# Pattern Functions

Letâ€™s learn all about functions to create and modify patterns. At the core of Strudel, everything is made of functions.

For example, everything you can do with the Mini-Notation can also be done with a function. This Pattern in Mini Notation:

is equivalent to this Pattern without Mini Notation:

Similarly, there is an equivalent function for every aspect of the mini notation.

Which representation to use is a matter of context. As a rule of thumb, functions are better suited in a larger context, while mini notation is more practical for individiual rhythms.

## Limits of Mini Notation

While the Mini Notation is a powerful way to write rhythms concisely, it also has its limits. Take this example:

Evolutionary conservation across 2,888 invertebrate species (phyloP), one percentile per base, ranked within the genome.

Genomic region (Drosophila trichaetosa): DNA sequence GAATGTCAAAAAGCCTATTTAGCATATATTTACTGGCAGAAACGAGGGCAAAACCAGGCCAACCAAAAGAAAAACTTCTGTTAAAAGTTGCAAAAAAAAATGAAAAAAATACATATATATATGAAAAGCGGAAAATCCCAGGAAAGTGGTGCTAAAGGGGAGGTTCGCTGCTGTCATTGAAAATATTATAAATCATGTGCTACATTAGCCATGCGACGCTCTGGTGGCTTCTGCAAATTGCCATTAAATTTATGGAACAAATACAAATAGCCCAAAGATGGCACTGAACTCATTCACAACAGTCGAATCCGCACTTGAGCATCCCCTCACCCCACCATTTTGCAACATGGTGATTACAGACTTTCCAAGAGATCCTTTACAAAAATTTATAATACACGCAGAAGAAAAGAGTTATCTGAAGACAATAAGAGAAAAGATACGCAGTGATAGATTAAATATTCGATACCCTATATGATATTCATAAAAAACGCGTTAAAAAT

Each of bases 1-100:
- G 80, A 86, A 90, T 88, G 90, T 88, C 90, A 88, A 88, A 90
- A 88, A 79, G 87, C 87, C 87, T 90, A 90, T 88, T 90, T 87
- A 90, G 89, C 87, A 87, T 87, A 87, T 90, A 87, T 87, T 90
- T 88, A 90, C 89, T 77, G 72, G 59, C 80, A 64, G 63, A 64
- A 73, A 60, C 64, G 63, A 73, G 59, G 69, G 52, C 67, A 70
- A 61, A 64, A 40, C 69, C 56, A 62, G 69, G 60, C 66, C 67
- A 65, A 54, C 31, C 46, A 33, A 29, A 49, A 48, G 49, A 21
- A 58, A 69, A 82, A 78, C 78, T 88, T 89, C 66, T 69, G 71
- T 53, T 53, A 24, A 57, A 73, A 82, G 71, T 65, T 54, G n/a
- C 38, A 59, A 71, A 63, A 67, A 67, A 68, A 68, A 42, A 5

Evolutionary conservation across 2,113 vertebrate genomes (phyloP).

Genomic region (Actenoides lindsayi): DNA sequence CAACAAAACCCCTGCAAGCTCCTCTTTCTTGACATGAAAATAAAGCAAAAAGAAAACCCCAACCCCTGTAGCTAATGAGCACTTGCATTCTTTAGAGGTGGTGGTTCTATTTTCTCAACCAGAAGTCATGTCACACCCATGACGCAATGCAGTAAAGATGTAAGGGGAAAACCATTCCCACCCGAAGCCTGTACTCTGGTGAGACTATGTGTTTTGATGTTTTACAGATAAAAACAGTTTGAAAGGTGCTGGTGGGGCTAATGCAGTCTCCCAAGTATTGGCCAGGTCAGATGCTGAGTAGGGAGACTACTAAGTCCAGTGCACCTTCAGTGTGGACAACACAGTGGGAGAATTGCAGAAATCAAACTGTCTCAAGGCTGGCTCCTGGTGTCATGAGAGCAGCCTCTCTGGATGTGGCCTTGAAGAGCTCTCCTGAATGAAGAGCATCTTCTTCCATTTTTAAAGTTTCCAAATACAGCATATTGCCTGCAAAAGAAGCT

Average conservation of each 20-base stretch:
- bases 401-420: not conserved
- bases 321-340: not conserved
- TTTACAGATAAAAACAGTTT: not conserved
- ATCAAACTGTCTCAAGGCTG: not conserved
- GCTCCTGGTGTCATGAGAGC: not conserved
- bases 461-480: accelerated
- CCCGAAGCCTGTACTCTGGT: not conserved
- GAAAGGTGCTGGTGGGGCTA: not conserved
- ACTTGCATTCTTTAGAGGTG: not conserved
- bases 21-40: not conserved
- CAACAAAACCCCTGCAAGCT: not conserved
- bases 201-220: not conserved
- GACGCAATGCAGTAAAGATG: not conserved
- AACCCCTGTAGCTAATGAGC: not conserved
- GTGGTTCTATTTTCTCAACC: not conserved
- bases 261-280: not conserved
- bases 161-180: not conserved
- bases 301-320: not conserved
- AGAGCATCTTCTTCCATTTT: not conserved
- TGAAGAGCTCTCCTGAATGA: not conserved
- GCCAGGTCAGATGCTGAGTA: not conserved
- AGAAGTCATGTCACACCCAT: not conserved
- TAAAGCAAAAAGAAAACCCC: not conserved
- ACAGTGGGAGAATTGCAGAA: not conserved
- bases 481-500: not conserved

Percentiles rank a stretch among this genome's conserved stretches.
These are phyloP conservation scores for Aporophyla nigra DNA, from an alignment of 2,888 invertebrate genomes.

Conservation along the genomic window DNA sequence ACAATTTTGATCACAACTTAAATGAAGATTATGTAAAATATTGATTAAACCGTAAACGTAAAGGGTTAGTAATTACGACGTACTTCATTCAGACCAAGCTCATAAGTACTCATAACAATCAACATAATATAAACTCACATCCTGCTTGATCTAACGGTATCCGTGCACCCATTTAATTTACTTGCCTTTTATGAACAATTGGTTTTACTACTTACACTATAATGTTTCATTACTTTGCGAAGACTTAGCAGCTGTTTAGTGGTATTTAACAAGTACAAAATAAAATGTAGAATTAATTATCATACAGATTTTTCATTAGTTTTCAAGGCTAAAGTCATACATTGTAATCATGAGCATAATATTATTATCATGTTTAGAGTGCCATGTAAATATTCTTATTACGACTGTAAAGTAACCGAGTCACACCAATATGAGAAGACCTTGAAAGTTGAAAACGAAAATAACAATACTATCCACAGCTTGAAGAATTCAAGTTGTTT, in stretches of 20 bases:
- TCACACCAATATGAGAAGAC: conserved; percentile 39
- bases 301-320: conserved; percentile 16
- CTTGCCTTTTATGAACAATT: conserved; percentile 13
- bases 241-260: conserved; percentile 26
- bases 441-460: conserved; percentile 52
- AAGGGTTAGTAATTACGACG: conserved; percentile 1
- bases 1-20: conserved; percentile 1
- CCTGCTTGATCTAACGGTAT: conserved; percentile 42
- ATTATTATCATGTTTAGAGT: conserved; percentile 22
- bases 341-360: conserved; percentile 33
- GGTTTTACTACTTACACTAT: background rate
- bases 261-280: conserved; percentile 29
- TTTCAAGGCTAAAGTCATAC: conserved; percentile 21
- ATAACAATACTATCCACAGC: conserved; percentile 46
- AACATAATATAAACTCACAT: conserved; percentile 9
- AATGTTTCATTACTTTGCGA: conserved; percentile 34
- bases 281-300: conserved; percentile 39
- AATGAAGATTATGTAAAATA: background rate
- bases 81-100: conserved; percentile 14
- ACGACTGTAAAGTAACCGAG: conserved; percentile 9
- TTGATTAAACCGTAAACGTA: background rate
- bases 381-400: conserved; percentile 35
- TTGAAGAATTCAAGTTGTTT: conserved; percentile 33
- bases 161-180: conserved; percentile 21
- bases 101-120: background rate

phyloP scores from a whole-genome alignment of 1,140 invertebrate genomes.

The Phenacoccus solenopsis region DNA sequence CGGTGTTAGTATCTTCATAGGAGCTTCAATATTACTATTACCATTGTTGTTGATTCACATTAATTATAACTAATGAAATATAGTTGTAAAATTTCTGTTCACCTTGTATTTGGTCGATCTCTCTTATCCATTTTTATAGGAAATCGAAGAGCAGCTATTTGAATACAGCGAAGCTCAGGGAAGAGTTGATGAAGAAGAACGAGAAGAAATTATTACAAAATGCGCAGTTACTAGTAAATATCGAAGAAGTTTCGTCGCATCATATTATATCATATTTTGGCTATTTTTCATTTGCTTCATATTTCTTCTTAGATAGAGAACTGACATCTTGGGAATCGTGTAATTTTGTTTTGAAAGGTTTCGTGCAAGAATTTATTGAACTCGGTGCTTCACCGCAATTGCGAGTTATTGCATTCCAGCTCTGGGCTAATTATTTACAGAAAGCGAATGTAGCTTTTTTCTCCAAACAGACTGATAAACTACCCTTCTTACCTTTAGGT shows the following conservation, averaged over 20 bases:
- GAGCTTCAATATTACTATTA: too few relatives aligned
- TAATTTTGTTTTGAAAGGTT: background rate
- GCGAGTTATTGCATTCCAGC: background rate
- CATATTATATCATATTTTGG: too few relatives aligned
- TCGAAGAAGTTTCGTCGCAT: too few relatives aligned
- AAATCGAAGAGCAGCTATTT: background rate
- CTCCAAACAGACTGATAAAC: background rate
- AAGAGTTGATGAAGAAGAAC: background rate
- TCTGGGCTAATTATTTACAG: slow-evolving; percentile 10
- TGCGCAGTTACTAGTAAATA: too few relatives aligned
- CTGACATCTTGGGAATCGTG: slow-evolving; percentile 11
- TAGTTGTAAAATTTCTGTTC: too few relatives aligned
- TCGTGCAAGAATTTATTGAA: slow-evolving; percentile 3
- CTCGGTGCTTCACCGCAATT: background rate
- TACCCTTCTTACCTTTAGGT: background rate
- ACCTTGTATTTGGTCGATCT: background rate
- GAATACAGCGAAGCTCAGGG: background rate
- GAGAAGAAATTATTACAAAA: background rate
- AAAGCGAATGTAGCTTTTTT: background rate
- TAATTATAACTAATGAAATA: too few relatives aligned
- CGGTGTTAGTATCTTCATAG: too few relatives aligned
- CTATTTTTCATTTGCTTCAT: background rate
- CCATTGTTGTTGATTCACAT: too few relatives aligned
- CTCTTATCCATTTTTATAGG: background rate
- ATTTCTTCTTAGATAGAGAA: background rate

stack( note("c2 eb2(3,8)").s('sawtooth').cutoff(800), s("bd(5,8), hh*8") )

Here, we are using mini notation for the individual rhythms, while using the function `stack`

to mix them.
While stack is also available as `,`

in mini notation, we cannot use it here, because we have different types of sounds.

## Combining Patterns

You can freely mix JS patterns, mini patterns and values! For example, this pattern:

cat( stack("g3","b3","e4"), stack("a3","c3","e4"), stack("b3","d3","fs4"), stack("b3","e4","g4") ).note()

â€¦is equivalent to:

cat( "g3,b3,e4", "a3,c3,e4", "b3,d3,f#4", "b3,e4,g4" ).note()

â€¦ as well as:

While mini notation is almost always shorter, it only has a handful of modifiers: * / ! @. When using JS patterns, there is a lot more you can do.

Next, letâ€™s look at how you can create patterns